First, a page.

Amidst the recent clashes between ISIL, NATO and Kurdish Peshmerga forces, along with widespread global unease surrounding the Islamist group’s recent territorial gains, the UN General Assembly has reconvened in New York to discuss another contentious issue in the MENA region: Iran’s nuclear program. Negotiations concerning the Iranian uranium enrichment program, a long-standing point of contention between Iran and Western powers, have been marred by disagreement and political gridlock in the past. However the new round of talks has a newer, more pressing issue hanging over it: the ISIL.
The radical Islamist group ISIL has risen sharply to global prominence in recent months, thanks in part to their capture of Iraq’s second city, Mosul, in addition to their recent, very public, executions of American, British and French hostages. Concern surrounding ISIL’s recent gains in power is not exclusive to Western powers. Iran, a major regional power and home to the world’s largest population of Shi’a Muslims also finds itself in ISIL’s crosshairs.
The mutual concern shared between Iran and the West adds an interesting element to the historically tense, if not outright hostile, relations between Iran and the United States. The conflict between the two countries can be traced back primarily to the 1953 joint CIA/MI6 backed coup that deposed the democratically elected leader Mohammed Mossadegh. The coup was provoked by Mossadegh’s intentions to nationalize Iranian oil resources, threatening the interests of the Anglo-Iranian Oil Company.
In a previously classified report, an anonymous CIA in-house historian recounts the motivations behind the coup, saying, “The target of this policy of desperation, Mohammed Mossadeq (sic), … had become so committed to the ideals of nationalism that he did things that could not have conceivably helped his people even in the best and most altruistic of worlds. In refusing to bargain—except on his own uncompromising terms—with the Anglo-Iranian Oil Company, he was in fact defying the professional politicians of the British government.” (Byrne)
The coup, followed by the installation of the Shah as the leader of Iran, was successful in the short-term. The Shah, friendly to Western powers and even friendlier to the money they funneled into his coffers, allowed Britain free reign over Iran’s oil resources. But his regime, marked by cruelty, oppression and Western greed, planted the seeds of anti-Americanism deep into Iranian culture. The seeds of this enmity came to fruition in 1979 when, during the revolution, Iranian combatants stormed the American embassy in Tehran and took the staff hostage. In the intervening time, diplomatic tensions between the two nations of Israel, the war in Iraq and the fight against al-Qaeda have served only to ensure that the two countries’ views of one another have soured further.
It is therefore not only ironic, but also somewhat disconcerting, to now find the US and Iran with a common enemy, especially amidst the ongoing diplomatic dialogue concerning Iran’s nuclear program. But despite signs to the contrary, this is not a simple case of “the enemy of my enemy is my friend.” While both the US and Iran have formed alliances with the Peshmerga, the Kurdish military force in Iraq, there is still significant gaps to be bridged to put the countries in better mutual diplomatic standing, and the countries’ leaders seem reticent to do so, with Washington resisting calls to lift sanctions on Iran and Iran hesitating to negotiate the terms of a possible nuclear deal.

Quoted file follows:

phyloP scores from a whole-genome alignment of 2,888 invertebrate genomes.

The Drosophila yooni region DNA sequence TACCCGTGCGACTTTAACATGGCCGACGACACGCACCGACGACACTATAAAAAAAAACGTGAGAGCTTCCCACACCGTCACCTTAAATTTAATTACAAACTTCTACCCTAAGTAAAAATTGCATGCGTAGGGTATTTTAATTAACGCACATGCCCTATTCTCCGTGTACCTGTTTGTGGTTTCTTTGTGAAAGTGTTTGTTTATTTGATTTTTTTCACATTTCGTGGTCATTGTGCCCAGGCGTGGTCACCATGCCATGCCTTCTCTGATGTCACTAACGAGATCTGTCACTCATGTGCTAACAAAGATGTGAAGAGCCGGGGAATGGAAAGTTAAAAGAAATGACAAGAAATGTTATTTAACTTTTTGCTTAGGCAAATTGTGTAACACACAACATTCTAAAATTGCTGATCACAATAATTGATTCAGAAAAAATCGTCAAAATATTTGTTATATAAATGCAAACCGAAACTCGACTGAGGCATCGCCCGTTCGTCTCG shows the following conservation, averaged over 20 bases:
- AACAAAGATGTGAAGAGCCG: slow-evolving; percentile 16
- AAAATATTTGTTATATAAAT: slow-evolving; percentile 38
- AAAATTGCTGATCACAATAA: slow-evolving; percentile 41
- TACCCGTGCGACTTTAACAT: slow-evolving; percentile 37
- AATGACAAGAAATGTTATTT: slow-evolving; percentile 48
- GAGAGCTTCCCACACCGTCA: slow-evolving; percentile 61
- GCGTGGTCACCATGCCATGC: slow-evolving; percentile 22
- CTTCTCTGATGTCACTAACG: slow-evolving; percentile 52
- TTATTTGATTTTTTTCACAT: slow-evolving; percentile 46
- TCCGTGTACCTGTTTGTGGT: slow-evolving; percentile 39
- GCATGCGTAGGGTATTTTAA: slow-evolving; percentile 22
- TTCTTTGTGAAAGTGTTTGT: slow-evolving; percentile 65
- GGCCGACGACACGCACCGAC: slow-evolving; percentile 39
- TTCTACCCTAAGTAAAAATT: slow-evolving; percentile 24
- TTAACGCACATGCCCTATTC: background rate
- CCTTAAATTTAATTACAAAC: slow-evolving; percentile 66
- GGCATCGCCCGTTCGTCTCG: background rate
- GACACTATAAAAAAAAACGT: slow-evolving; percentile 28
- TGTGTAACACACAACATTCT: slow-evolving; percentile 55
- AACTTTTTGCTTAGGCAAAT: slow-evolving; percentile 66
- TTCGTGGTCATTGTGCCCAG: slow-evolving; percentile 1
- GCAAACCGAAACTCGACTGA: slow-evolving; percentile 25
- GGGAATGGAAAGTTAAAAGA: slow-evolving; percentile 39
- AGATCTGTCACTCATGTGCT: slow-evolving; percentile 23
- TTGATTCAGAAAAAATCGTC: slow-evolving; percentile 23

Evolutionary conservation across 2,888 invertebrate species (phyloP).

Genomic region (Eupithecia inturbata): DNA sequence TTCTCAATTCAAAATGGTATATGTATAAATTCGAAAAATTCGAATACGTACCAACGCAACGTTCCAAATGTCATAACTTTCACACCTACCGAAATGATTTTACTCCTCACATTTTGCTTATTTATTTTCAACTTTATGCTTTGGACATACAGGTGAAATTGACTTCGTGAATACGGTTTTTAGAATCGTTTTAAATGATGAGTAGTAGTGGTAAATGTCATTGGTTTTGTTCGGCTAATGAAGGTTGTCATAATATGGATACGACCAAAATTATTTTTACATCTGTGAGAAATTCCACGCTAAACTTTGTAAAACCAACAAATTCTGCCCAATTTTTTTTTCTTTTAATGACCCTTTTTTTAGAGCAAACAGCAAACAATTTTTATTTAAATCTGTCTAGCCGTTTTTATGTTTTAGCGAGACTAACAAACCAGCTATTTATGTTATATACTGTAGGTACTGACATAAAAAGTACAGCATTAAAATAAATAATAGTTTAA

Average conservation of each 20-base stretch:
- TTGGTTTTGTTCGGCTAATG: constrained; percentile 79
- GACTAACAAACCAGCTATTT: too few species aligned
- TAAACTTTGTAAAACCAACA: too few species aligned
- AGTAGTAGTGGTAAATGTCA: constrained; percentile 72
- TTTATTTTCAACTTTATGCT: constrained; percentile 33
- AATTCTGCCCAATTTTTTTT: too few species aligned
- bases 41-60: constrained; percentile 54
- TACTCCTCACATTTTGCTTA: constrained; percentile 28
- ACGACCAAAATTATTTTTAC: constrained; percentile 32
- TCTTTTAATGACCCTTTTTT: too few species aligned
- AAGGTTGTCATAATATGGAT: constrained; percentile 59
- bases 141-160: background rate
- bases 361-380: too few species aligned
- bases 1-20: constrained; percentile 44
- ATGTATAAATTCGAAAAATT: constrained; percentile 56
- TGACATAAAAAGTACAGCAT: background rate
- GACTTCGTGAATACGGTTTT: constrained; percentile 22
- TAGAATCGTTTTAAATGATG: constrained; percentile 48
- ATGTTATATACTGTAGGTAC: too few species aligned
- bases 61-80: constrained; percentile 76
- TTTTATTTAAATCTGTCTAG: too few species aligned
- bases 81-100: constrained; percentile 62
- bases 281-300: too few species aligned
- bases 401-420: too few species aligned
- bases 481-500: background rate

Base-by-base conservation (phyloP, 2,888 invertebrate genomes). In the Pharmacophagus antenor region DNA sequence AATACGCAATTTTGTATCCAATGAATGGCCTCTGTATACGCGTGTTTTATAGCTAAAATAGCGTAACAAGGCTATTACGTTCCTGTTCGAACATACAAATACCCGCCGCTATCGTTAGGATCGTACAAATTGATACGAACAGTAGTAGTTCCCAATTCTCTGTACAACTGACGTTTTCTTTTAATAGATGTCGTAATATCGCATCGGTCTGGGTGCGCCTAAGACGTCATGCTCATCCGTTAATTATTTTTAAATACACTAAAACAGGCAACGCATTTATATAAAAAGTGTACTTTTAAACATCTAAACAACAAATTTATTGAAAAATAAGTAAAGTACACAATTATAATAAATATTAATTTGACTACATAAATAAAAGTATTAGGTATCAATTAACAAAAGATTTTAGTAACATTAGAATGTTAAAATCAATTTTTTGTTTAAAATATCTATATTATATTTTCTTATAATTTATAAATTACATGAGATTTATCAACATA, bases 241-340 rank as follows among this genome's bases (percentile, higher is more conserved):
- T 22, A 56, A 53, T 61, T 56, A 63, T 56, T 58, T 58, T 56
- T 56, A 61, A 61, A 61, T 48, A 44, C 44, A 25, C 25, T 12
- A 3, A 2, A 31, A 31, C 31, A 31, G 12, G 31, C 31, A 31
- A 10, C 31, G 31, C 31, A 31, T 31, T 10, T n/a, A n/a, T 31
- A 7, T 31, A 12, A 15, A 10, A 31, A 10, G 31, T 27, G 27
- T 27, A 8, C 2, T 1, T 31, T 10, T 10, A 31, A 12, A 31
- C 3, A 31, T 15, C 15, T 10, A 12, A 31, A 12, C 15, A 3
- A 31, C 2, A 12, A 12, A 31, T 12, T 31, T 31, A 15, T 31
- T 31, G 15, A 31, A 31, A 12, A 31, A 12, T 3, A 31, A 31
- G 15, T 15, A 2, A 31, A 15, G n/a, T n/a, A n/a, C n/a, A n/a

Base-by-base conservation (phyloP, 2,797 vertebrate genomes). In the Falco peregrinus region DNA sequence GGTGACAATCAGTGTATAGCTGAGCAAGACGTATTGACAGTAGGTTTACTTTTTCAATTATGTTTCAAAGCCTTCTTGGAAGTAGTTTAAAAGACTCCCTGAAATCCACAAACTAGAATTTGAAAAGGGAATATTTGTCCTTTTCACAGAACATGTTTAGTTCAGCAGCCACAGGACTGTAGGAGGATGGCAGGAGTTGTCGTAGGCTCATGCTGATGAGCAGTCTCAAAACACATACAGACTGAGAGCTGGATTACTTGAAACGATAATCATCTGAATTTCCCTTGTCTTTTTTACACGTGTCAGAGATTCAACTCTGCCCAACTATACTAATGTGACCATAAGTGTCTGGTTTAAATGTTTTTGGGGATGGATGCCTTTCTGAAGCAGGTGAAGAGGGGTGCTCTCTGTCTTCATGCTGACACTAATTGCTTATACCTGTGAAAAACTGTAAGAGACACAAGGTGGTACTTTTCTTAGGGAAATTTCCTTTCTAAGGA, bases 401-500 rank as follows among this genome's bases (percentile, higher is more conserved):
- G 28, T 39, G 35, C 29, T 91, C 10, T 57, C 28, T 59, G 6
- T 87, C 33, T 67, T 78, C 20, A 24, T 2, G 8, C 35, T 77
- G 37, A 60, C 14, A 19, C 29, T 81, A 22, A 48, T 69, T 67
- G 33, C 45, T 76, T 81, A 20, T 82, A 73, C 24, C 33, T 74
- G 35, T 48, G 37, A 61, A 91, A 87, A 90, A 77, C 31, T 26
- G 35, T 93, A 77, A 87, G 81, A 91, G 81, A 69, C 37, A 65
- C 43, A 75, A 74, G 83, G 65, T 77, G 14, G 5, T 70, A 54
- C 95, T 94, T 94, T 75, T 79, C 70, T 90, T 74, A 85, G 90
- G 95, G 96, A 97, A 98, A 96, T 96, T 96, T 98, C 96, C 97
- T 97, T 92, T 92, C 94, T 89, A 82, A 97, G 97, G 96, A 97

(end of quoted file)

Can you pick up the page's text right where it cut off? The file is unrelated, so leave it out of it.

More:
With the threat of ISIL pressuring Iran and the US into tensely amicable relations, it remains to be seen whether Tehran and Washington will now commit more fully to resolution of UN nuclear talks to open lanes of communication and coordination on the ISIL issue. Beyond the nuclear issue, many points of contention remain between the two nations. One matter of great relevance is Israel, which continues to enjoy unflagging support from the US amidst allegations of war crimes and genocidal actions against Palestinians in the Gaza Strip. Hassan Rouhani has, in opposition, been quoted as saying he was “astonished” to hear Hezbollah referred to as a terrorist organization and lauded them as a “group that resisted the invasion of their land.” (El Presidente de Irán, La Nacíon) This striking dissonance stands as another roadblock to further diplomatic integration between the two countries and will play an interesting role in the coming months as Western powers scramble to react to ISIL’s increasing presence.
For now, the talks continue in New York, with both countries purporting to desire a quick, simple solution. Whether or not they will find one remains to be seen, but the introduction of ISIL into the equation and the resultant pressure placed upon the two nations as a result will undoubtedly add a new element to the discourse, and hopefully catalyze a strong, cogent reaction.
• Byrne, Malcolm. “CIA Admits It Was Behind Iran’s Coup.” Foreign Policy. N.p., n.d. Web. 5 Oct. 2014.
• “El presidente de Irán defendió al grupo Hezbollah, implicado en el ataque a la AMIA” [“The President of Iran Defended the Group Hezbollah, Implicated in the Attack on AMIA”]. La Nación: n. pag. La Nación. Web. 5 Oct. 2014. .